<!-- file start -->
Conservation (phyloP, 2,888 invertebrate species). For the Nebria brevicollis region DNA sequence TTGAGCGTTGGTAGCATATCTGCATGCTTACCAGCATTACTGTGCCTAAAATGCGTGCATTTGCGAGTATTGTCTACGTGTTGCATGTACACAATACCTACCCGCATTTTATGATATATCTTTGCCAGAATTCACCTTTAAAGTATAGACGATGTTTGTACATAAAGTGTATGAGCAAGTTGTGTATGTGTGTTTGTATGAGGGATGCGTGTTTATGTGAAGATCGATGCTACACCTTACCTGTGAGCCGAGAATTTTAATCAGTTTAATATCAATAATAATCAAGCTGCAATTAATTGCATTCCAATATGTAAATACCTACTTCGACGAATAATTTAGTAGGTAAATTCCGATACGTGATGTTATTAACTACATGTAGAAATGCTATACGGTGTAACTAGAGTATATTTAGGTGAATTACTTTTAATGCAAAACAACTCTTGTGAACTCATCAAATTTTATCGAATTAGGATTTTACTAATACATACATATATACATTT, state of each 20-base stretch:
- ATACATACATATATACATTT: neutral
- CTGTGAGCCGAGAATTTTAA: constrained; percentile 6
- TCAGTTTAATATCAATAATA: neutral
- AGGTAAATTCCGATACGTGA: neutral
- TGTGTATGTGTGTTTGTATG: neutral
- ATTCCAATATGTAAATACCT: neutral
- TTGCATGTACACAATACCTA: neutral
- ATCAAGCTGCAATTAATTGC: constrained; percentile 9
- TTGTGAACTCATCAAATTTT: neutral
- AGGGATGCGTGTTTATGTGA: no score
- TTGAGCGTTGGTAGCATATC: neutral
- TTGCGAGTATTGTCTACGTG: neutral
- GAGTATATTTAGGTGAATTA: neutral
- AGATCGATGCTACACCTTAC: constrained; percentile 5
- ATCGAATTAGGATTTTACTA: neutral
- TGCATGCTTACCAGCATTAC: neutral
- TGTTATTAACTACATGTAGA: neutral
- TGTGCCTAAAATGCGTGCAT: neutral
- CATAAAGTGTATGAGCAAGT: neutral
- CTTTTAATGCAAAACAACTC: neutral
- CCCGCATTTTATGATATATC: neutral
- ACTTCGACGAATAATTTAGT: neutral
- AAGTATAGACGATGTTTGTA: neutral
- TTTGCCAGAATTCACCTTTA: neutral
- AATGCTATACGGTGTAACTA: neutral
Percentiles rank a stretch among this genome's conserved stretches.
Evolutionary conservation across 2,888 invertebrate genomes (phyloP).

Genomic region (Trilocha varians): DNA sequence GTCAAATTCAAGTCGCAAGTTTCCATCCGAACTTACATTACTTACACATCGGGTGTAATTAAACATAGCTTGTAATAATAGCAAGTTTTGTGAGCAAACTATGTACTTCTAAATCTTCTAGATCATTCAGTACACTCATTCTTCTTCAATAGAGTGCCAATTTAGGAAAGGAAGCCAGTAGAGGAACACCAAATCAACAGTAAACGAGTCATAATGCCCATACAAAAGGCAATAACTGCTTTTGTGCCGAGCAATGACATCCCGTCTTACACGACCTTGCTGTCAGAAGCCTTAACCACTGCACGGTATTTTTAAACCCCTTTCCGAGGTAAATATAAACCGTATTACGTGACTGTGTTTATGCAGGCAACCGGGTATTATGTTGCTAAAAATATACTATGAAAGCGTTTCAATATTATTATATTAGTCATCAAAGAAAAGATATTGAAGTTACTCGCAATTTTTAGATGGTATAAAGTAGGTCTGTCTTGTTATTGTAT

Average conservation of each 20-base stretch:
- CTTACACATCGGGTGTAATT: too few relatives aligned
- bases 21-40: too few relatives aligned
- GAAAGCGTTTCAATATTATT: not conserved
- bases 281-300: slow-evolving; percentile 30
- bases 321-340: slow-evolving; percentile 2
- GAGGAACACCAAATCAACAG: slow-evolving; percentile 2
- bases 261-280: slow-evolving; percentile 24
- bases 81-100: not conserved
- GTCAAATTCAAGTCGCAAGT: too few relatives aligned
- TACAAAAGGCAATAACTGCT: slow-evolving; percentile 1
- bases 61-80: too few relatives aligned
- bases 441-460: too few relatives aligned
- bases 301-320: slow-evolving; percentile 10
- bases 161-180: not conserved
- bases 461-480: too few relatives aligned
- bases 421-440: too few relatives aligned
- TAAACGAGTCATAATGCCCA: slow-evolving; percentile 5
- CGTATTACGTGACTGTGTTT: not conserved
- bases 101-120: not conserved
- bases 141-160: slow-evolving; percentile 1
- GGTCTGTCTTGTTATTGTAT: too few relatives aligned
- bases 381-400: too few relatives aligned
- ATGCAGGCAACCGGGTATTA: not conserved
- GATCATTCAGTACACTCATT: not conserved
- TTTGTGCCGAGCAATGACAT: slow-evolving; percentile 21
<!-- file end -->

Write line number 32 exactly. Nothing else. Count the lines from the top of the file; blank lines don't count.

- bases 21-40: too few relatives aligned